Iraq Laser Game Sculpted As Educator On Ancient Civilizations

Iraq Laser Game Sculpted As Educator On Ancient Civilizations

In a novel merging of the modern and the ancient, an Iraqi engineer has designed a new laser game around the country's rich history stretching back through millennia.

In the recently launched Basra Laser Tag, players fire infrared beams at each other with the aim of hitting laser-sensitive targets worn on opponents' body suits, in a game popular around the world and inspired by a United States Army combat training system that dates back nearly 40 years.

The laser game features images inspired by Iraq's ancient civilization designed to reach a young generation suffering from a lack of proper education, said its creator and civil engineer, Hassan Ali.

"My generation, I was born in 1994, let's say the post former regime generation, my young peers who are now 24 years old do not know anything about Iraqi history and they are not to be blamed for that. The reason is that they live in a state of chaos, let's call it defined by a deterioration of education and lack of cultural events and symposiums and a deterioration of the Iraqi archaeological and tourism sector. You rarely see a trip by young people in Basra or in Iraq in general to an archaeological site and there is hardly an archaeological Iraqi site that attracts tourist visitors," Ali said.

The walls of the game maze are also decorated with the wedge-shaped letter of the cuneiform script, one of the earliest systems of writing which was invented by the Sumerians. It also depicts drawings of the Sumerian harp and ancient hunting tools and techniques used by the early people of Mesopotamia.

"We intend to present Iraq's history to the people targeted by the game, those aged 10 and above, including all adventure-loving people, even if they are 60 years old. We provide an atmosphere where they can play and we present to them, as much as we can, glimpses from Iraq's history starting with the prehistoric Shanidar Cave and ending with the Islamic civilization. All these periods were represented in this hall, which is dubbed the Mesopotamia Hall and which is part of the Basra Bowling Centre," Ali said.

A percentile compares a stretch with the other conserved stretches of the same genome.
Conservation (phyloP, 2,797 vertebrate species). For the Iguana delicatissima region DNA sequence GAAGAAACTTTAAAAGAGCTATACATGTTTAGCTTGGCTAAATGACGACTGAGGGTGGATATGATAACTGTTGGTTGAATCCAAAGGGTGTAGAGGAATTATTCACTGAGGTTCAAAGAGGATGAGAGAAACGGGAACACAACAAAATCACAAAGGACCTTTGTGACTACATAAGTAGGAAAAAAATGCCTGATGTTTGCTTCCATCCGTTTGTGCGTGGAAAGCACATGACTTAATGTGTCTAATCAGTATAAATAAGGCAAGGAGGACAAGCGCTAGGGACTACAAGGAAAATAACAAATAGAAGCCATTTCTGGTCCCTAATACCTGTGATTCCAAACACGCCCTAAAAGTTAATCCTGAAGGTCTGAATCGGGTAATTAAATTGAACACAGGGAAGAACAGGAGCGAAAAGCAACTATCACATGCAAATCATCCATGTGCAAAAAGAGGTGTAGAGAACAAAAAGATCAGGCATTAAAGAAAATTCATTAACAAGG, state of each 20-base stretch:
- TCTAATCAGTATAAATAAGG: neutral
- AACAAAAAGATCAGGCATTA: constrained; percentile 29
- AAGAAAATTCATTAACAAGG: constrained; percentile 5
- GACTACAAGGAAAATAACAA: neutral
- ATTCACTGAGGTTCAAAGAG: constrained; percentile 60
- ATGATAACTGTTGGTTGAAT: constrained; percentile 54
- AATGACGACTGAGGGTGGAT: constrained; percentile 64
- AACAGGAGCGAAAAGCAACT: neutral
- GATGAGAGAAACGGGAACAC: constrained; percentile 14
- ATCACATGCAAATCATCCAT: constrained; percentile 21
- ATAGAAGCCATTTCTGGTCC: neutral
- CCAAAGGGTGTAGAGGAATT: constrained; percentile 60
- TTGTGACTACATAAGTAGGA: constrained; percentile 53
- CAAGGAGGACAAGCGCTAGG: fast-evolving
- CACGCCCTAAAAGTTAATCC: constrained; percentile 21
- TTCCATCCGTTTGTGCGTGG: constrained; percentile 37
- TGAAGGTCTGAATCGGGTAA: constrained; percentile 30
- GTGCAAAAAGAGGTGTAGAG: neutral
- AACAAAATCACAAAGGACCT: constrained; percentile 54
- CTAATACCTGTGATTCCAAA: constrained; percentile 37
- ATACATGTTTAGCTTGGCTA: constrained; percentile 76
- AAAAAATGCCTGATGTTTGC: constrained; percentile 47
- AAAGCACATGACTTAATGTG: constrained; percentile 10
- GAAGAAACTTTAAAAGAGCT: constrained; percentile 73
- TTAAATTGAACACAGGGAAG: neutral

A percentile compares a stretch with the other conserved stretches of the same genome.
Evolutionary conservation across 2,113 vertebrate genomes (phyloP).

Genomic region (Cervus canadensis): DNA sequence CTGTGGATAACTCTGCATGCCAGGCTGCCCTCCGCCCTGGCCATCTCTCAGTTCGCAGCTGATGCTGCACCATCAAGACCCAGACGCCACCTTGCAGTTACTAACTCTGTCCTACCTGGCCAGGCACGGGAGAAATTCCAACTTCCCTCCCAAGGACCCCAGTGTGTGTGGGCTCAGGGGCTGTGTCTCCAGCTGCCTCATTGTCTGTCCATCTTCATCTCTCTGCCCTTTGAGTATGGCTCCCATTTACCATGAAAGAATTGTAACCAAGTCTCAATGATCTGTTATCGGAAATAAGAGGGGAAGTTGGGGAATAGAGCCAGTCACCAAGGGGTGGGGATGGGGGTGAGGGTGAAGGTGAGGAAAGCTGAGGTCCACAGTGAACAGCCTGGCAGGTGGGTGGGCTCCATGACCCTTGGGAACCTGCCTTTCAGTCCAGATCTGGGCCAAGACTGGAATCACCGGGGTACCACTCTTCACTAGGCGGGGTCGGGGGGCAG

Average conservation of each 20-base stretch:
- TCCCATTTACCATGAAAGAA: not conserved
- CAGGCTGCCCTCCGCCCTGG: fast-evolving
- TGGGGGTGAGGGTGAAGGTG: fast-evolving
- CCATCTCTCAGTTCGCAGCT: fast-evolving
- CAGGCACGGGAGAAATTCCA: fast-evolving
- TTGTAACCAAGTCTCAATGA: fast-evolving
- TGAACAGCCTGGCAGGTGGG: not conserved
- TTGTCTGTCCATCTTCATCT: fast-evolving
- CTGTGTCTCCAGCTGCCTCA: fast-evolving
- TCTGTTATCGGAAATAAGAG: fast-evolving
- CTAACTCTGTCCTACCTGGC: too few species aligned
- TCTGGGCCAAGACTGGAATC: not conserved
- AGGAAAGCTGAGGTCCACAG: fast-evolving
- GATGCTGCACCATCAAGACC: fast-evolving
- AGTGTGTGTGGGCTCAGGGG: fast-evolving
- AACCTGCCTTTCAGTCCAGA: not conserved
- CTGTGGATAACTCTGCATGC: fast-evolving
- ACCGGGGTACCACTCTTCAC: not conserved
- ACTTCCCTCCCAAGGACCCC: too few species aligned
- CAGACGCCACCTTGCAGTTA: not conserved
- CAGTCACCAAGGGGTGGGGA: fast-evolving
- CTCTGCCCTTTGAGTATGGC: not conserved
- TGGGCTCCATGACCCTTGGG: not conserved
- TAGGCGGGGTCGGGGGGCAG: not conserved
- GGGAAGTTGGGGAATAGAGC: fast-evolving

The 318 square meter game arena boasts images of important historical leaders including the Sargon of Akkad, who established the Akkadian Empire over 4,000 years ago, Hammurabi, who established the Old Babylonian state a few hundred years later, and Nebuchadnezzar, the famous Babylonian king whose rule dates back nearly 3,000 years.

"These are all part of Iraqi history and also Hulagu Khan, of course, to include kings who have impacted Iraq negatively. I did not want to deal only with the good part of Iraq's history and leave the bad part. We have to accept history as it is," Ali added.

Alongside the great leaders of Iraq's past, the game's walls show famous landmarks like the spiral minaret of Samarra Mosque, the Hanging Gardens of Babylon, the Ishtar Gate and the Ziggurat of Ur, all designed to spark the imagination and inspire curiosity.

"Each player plays for 13 minutes, and after 13 minutes they will walk out with some knowledge of these (historical) figures, after standing beside it and firing at someone who hid behind. They will then start asking about names, and be told that this character is Nebuchadnezzar, and that one is Hammurabi, and then they keep that in mind and when they come back -- and definitely they will because it is a challenge game, and the player, be they a winner or a loser, will come back to play again, and if they do -- they will know more about Iraqi history."

The laser tag game is part of the newly developed Basra Bowling Centre, a $1.2 million project which houses a six-lane luxury bowling alley alongside a cafe and restaurant.